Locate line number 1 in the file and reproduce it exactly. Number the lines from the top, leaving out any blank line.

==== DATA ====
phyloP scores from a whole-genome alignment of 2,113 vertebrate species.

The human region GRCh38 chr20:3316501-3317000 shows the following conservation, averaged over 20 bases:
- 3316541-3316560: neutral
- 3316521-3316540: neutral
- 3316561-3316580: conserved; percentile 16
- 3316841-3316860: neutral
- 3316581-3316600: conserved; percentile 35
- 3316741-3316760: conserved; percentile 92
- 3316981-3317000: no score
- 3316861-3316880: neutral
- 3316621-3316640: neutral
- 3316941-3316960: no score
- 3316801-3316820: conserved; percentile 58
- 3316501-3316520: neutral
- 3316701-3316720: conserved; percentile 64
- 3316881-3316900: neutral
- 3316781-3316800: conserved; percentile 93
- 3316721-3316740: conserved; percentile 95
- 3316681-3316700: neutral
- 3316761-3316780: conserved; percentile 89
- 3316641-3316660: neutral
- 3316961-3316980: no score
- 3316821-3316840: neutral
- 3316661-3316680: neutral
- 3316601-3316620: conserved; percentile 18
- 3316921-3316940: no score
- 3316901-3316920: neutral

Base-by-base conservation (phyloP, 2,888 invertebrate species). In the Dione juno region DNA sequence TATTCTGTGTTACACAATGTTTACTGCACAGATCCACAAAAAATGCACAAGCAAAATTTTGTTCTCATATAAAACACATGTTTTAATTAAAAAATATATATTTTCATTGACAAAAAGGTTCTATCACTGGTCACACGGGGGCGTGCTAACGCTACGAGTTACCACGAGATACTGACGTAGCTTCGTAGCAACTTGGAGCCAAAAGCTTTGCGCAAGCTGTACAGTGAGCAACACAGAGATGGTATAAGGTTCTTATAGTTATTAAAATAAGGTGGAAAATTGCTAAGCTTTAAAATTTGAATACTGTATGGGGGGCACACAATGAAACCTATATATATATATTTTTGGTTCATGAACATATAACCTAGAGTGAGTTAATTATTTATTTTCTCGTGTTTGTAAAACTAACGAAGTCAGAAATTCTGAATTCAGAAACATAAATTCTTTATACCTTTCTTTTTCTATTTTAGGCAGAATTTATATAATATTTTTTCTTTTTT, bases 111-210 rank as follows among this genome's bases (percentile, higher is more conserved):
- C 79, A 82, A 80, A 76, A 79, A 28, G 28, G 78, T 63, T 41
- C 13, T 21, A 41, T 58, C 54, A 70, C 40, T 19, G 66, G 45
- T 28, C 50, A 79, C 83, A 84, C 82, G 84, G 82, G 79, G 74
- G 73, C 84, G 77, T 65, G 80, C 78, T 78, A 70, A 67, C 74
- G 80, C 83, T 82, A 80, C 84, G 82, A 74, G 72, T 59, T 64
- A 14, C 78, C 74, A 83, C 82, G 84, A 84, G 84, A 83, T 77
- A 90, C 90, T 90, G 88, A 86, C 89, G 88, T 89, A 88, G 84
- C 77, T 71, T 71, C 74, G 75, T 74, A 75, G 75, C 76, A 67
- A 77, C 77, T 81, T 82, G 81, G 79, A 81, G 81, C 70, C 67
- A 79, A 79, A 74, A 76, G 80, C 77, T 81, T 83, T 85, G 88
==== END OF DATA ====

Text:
phyloP scores from a whole-genome alignment of 2,113 vertebrate species.